Getting Serious about Closing Gaps

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A recent brief from the National Council on Teacher Quality (NCTQ) finds few states are taking steps to improve the chances that individuals entering the teaching profession will be effective. For example: while 41 states require teacher preparation programs to screen candidates at either program entrance or exit, the most commonly used basic skills tests only assess skills up to the middle-school level. Making bad matters worse, 95 percent of the states for which NCTQ could obtain test data set the passing score on elementary teachers’ licensure tests at the 16th percentile of all test takers or lower. 

Based on data from its 2011 State Teacher Quality Yearbook, NCTQ finds that only six states hold teacher preparation programs accountable for the effectiveness of the teachers they put into our nation’s classrooms by assessing data on how well their recent graduates help students learn. Given that nearly 20 percent of public school teachers have three or fewer years of teaching experience, knowing which programs’ graduates are best able to move the needle on student achievement is incredibly important to helping schools make the best decisions about who to hire. This is of particular importance in high-poverty schools and schools with large achievement gaps, as research has found that low-income students and low-performing students are more likely to be assigned first-year teachers than are their peers.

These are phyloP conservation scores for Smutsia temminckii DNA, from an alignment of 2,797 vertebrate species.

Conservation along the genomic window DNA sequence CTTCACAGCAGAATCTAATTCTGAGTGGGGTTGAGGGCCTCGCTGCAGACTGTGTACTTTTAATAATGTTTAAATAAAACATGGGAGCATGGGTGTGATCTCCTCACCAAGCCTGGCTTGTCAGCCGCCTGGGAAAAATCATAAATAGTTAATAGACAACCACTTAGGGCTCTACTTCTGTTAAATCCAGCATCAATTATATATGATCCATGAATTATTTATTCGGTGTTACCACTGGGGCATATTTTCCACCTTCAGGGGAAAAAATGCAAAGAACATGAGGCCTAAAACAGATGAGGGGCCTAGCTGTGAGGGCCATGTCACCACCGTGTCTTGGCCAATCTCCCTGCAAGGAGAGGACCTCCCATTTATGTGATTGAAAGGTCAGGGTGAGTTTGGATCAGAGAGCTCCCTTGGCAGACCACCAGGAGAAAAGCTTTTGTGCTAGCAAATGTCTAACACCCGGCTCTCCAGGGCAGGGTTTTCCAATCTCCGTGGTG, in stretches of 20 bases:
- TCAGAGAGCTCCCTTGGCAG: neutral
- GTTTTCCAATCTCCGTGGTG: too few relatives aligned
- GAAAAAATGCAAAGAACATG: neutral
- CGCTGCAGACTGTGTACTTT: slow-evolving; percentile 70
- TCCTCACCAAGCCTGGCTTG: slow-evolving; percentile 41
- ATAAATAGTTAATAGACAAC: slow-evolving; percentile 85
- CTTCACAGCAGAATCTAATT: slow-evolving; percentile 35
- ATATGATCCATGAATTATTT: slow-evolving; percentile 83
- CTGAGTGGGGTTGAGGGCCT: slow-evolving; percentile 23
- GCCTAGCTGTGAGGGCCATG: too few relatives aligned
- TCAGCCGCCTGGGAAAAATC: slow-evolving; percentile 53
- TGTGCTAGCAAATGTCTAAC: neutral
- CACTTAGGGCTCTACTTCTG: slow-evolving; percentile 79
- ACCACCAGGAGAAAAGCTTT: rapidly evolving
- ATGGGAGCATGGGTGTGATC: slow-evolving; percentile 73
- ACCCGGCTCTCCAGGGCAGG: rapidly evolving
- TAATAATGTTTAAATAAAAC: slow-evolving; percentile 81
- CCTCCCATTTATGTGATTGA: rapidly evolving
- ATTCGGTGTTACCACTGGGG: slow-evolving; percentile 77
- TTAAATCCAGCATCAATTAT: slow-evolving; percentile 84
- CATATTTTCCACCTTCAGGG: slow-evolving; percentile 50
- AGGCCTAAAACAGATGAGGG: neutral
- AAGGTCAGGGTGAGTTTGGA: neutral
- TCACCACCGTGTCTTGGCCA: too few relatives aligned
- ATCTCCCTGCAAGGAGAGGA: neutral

The Education Trust supports NCTQ’s recommendation to improve the effectiveness of teachers entering the classroom by raising the bar for the skills and knowledge teacher candidates must demonstrate to be admitted into the profession. NCTQ’s recommendation to hold teacher preparation programs accountable for the quality of teachers they produce also is critical. If states are serious about improving the effectiveness of all teachers in our classrooms and closing the achievement gaps that exist, they must swiftly move to embrace these policies. 

Melissa Tooley